About this time, a friend approached her and asked her opinion of a separating device he’d invented. “The price of gold is going up,” she told him, “If it works, it’ll sell.” Joy was right. After some adjustments were made to the Gold Hawk Rocking Gold Pan, as it was called, they took it to the Coloma Gold Show where, she says, “It sold like hotcakes.”

Her reputation as a knowledgeable small-scale gold miner was growing, as well as her expertise in collectors’ items, gold bullion, silver and jewelry.

She and Ed first met at this show, and their common interest in gold mining and gold shows kept bringing them together.By now, not able to make a living at gold mining, Ed was back at a 9-5 job, locked into a lifestyle he hated. Weekends and vacation-time helped ease the tedium. Ed and Joy formed a partnership and mined together in the Coolgardie district. “It was kind of interesting,” she recalls, “what with the Mojave greens (rattlesnakes) and all.” In 1982 they added another facet to their gold mining partnership. They married.

Ed recalls how much he wanted to mine full time. “Gold mining was what I wanted to do, but I didn’t think I could make a living at it.” However, after months of discussion and indecision, they decided to go ahead. They said “good-bye,” to 9-5; “hello” to the goldfields.

During the years they’ve been mining full time, they’ve gained knowledge and experience in almost every aspect of small-scale gold mining.

Together, they’ve owned and worked heavy equipment, they’ve dry-washed, dredged and sniped. They have even drift-mined, something few small-scale gold miners have ever heard about, no less done. Today, most of their mining is the with a motorized sluice.

They are sought-after speakers for gold and treasure clubs. They give workshops and seminars for inexperienced miners. And, they willingly share their knowledge with anyone who is interested.

Joy has created beauty from the gold they work out of the earth. Her jewelry has found appreciative buyers, mainly because her work is different from most. “I don’t like doing the same as everyone else, “ she says. “I like to be an innovator, not an imitator. Once I see some of the things I’ve created being picked up by others, I create something new, different.”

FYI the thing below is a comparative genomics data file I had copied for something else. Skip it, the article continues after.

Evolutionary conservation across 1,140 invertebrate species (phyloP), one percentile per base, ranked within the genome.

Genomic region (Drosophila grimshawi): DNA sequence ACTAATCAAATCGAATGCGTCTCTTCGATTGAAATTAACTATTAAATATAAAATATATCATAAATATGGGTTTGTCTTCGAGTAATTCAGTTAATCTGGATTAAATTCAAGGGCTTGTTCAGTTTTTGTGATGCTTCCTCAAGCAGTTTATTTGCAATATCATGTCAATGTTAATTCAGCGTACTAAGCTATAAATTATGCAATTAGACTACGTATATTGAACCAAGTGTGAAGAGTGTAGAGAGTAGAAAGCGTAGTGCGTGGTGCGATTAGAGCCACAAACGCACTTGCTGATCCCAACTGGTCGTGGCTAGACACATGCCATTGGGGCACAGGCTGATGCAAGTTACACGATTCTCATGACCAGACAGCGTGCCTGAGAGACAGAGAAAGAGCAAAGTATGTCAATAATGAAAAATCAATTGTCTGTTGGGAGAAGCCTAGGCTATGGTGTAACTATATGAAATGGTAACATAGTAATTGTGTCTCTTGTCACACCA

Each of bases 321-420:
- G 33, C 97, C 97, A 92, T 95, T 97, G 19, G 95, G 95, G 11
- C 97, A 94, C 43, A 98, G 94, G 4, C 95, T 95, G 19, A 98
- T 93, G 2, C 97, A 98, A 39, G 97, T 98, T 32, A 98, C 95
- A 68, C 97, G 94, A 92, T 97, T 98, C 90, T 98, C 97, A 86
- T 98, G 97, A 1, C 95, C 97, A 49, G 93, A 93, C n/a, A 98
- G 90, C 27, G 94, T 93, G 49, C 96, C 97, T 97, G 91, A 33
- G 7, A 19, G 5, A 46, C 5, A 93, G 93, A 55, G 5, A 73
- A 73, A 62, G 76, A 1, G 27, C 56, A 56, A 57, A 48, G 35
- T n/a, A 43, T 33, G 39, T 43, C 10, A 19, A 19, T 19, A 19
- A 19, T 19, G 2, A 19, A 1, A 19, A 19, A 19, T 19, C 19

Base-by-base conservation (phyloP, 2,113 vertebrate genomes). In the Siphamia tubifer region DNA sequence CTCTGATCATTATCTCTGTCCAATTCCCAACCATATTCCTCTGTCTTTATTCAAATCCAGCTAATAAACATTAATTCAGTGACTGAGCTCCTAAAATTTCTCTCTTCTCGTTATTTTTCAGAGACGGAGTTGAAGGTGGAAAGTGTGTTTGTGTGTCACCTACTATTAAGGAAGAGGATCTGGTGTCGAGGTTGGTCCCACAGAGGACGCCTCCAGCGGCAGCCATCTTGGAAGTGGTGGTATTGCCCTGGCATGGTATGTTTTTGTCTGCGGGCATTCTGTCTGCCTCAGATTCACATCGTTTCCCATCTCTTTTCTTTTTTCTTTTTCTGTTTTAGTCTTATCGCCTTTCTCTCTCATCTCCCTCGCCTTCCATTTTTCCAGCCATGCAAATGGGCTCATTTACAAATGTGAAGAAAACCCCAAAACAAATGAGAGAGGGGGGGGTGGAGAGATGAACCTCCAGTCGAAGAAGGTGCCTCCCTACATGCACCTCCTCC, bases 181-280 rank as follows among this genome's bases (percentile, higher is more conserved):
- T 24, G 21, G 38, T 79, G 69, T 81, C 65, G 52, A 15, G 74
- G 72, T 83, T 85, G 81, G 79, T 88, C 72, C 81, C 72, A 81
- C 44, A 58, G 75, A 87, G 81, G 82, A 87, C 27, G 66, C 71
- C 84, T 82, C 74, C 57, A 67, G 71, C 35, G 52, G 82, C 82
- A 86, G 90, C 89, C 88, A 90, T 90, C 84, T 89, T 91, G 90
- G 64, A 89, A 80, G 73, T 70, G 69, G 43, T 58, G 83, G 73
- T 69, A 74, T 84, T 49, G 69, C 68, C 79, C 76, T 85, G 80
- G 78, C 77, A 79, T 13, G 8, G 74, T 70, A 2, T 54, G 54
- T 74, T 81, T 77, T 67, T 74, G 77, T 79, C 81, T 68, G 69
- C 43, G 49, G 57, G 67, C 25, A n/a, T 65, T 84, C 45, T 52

Ed has invented a number of important gold and work-saving mining devices, some born of Joy’s suggestions.

Ed has very definite ideas about where small-scale gold mining is, and should be, going. He makes it clear he speaks for himself, not his wife, nor any gold mining organization. “There seems to be a feeling out there that the small-scale miner is getting something he’s really not entitled to. I don’t feel this way. I believe this is our land; it’s public land, we pay taxes on it, and small, recreational miners have as much right to mine it as big companies do.

“I think the only way the small-miner miner is going to keep his right to mine is to somehow get every treasure and gold prospecting club into one organization to fight for our right to use the public lands. It needs an organization with paid people—lawyers, administrators, public relations professionals—to do this. If we don’t pull it together now, we’re not going to have it later.” Ed raises his toddy, and we drink to that.

They are a complex couple, each complementing the other, each learning and doing with the other’s support. Ed is the consummate rebel. He left the Navy, on principle, three years before he would have been eligible for retirement and secure lifetime benefits. He broke from security and the established path to mine gold, a chancy occupation, at best.

Joy is a beautiful lady, like quicksilver, with a bubbling laugh and boundless enthusiasm for her lifestyle—a woman who counts a day lost if she hasn’t learned something new during the course of it.

Joy and Ed Cole represent what’s best in the small-scale mining field today. As self-employers, they bring dedication and persistence to what they’re doing, and wouldn’t think of doing anything else.

As miners, they bring independence, hard work, and respect for the environment in which they work. As entrepreneurs, they bring mining innovations and inventions to the market place. And as thinkers, they bring an awareness that, although government giveth, government can also taketh away.